7.   The rates Zolfo Cooper requested ranged from $125 to $325 for its professional staff (before it raised those rates, see supra note 6).   The New York law firms requested rates ranging from $70 to $335.   The bankruptcy court observed that appropriate rates in Western Pennsylvania were $150, but ultimately set the top billing rate at $225.

8.   The bankruptcy court stated, “[I]t is for the Court to determine what a reasonable hourly rate for a certain task is, when such a determination is based on our constant exposure to the rates requested by other members of the local bankruptcy bar.”   December 14, 1989, Opinion at 6 (citations and quotations omitted).   This language alone might suggest the bankruptcy court did not put sufficient emphasis on the market information that was available to it.   But the remainder of the bankruptcy court's opinions and other language in the opinion just quoted show that in fact the court was paying a great deal of attention to evidence of market rates.   We are satisfied the language quoted here was aberrational.

9.   Section 328(a) provides in part:The trustee ․ with the court's approval, may employ or authorize the employment of a professional person ․ on any reasonable terms and conditions of employment․   Notwithstanding such terms and conditions, the court may allow compensation different from the compensation provided under such terms and conditions after the conclusion of such employment, if such terms and conditions prove to have been improvident in light of developments not capable of being anticipated at the time of the fixing of such terms and conditions.

10.   Zolfo Cooper complains this decision of the bankruptcy court was prompted by its December 14, 1989, Opinion in which it announced its intention to follow Bankruptcy Rule 2016(a) and Local Bankruptcy Rule 9016.1.   Zolfo Cooper suggests it was unfairly expected to comply with the December 14, 1989, order for expenses it had already incurred.   This argument fails for two reasons.   First, Rule 9016.1 of the Local Rules of the United States Bankruptcy Court for the Western District of Pennsylvania (1989) provides in part:Unless otherwise ordered, no compensation or expenses will be allowed to any professional for any service rendered in any case unless an application for fees and expenses is filed which provides the following.․6.  An itemization of the expenses for which reimbursement is requested.The bankruptcy court's December 14, 1989, Opinion was thus not necessary to put Zolfo Cooper on notice of what was required.   Second, Zolfo Cooper had eight months after December 14, 1989, before the bankruptcy court ruled on its first fee applications.   This period was clearly sufficient for Zolfo Cooper to supplement its application before the bankruptcy court ruled on its application.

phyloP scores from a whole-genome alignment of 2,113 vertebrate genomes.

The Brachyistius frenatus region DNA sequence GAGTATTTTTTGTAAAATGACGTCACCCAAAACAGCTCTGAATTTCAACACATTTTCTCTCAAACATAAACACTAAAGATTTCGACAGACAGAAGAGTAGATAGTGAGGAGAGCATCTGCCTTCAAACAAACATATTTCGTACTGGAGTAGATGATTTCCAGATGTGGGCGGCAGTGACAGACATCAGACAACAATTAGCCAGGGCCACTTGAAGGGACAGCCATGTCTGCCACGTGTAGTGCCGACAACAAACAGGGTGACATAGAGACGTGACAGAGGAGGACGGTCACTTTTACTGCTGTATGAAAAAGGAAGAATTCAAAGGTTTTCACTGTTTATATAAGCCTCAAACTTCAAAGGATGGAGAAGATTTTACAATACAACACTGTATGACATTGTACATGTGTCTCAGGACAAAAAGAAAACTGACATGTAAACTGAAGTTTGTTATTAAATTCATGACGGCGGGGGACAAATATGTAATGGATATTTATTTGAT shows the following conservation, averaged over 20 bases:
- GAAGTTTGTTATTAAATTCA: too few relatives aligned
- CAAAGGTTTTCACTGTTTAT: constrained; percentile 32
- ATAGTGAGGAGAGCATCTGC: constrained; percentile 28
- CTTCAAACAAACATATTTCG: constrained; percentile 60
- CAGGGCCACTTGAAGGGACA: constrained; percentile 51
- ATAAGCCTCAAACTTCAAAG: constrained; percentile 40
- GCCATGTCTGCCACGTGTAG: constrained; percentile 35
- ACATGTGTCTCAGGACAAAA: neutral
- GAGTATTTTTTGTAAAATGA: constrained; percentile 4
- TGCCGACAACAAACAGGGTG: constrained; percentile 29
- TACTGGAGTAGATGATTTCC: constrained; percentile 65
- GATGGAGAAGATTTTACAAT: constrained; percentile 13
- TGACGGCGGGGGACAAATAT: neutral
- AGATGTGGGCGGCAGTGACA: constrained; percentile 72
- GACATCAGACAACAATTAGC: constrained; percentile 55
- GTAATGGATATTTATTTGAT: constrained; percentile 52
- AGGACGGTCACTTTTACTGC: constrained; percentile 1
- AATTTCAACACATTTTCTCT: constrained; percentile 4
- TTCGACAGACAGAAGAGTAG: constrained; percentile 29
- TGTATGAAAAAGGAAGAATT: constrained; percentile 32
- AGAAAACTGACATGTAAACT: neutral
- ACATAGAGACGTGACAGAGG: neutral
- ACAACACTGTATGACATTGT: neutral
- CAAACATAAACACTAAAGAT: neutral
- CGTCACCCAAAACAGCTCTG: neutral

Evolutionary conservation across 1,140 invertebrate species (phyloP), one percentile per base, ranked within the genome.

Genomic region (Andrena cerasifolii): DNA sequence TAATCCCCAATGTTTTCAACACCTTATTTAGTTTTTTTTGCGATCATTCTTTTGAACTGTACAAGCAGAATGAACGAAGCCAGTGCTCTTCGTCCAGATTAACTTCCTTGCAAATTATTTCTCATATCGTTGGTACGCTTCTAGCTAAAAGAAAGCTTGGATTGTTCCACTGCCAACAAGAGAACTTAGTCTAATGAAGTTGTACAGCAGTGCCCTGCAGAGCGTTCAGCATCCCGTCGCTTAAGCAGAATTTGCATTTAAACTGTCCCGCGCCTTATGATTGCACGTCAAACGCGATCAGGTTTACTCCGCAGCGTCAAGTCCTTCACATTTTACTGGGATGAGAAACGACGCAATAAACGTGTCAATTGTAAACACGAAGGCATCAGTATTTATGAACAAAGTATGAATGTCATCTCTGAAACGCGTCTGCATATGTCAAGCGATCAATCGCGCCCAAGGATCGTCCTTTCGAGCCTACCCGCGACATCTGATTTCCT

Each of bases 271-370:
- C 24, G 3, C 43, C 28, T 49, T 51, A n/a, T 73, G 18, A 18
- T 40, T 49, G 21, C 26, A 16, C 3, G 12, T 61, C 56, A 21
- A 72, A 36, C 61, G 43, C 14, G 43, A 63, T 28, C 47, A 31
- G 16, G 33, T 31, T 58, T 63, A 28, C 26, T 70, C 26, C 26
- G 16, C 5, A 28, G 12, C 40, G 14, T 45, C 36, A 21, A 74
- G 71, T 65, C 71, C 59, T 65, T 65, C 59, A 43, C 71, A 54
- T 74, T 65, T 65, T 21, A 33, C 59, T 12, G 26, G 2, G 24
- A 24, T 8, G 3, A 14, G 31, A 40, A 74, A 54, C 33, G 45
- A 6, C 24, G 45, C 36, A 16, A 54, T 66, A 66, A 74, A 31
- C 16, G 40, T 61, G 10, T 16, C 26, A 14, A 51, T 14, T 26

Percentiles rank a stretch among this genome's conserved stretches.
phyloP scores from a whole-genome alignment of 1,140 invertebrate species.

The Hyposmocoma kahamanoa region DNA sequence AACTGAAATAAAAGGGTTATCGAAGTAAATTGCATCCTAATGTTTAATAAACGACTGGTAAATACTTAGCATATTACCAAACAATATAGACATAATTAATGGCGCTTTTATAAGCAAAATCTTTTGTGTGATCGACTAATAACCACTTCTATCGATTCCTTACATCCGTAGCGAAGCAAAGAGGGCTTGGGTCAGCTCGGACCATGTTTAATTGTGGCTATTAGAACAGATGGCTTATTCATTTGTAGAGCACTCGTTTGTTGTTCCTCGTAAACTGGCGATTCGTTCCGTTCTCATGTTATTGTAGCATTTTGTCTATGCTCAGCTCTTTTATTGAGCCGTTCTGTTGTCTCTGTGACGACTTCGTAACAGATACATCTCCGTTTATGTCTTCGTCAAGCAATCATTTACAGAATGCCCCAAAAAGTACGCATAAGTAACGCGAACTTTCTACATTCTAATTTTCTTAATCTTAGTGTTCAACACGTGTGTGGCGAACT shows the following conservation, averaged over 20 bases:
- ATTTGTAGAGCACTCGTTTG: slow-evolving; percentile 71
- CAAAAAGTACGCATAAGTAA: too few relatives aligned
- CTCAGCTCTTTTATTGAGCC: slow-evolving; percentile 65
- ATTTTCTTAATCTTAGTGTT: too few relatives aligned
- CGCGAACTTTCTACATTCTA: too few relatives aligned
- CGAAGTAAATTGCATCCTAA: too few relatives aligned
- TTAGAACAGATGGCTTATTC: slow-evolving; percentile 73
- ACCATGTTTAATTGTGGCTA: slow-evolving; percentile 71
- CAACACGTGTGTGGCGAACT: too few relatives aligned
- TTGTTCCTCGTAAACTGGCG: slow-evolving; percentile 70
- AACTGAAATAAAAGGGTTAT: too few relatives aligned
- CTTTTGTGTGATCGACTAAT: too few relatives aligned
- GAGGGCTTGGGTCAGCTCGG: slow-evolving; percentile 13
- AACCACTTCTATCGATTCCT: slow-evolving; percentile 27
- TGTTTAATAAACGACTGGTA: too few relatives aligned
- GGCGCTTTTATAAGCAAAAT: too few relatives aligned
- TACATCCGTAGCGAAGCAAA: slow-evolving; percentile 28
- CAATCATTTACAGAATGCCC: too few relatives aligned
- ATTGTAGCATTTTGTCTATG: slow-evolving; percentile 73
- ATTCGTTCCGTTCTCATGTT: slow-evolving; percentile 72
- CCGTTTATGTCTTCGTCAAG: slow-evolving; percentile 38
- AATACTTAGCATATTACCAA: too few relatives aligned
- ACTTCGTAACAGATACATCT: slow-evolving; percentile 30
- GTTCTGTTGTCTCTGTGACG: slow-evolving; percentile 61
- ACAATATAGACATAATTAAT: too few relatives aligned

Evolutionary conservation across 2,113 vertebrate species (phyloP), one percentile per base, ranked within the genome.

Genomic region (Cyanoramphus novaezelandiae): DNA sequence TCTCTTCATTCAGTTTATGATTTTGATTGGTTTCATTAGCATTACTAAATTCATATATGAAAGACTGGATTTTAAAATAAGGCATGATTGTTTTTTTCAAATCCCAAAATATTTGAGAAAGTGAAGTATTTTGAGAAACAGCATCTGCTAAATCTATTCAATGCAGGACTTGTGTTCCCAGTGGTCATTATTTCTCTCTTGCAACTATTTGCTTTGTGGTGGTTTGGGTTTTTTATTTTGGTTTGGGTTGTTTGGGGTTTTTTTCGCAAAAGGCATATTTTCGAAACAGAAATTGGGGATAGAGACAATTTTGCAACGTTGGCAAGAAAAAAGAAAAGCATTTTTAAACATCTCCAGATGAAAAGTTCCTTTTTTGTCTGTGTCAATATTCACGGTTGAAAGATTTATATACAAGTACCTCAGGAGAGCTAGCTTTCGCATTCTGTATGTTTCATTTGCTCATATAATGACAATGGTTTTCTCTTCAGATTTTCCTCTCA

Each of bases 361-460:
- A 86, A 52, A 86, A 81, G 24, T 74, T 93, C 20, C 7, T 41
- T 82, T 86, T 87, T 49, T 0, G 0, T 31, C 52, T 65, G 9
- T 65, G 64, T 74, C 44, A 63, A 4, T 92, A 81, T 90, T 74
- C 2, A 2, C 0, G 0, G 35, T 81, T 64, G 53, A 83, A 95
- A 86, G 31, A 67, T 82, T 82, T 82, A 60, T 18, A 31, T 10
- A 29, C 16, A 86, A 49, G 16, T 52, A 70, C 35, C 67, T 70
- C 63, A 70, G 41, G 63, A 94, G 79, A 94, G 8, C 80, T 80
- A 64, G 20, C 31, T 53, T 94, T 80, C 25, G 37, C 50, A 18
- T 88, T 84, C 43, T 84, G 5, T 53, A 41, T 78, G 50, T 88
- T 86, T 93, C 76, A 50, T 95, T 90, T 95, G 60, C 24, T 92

11.   We note that the bankruptcy court's ruling on this point is called into question by our holding in Busy Beaver that not all clerical services are necessarily overhead.  19 F.3d at 848.   Generally, a bankruptcy court should seek to determine if nonbankruptcy professionals charge their clients for these particular services.  Id. at 849.   But an applicant must offer evidence that the market practice is otherwise.   Here, not only were these expenses improperly documented in the first instance, the bankruptcy court found they were never properly documented.   Nor is there any indication that Zolfo Cooper presented evidence that these expenses are compensated in the nonbankruptcy context.

SCIRICA, Circuit Judge.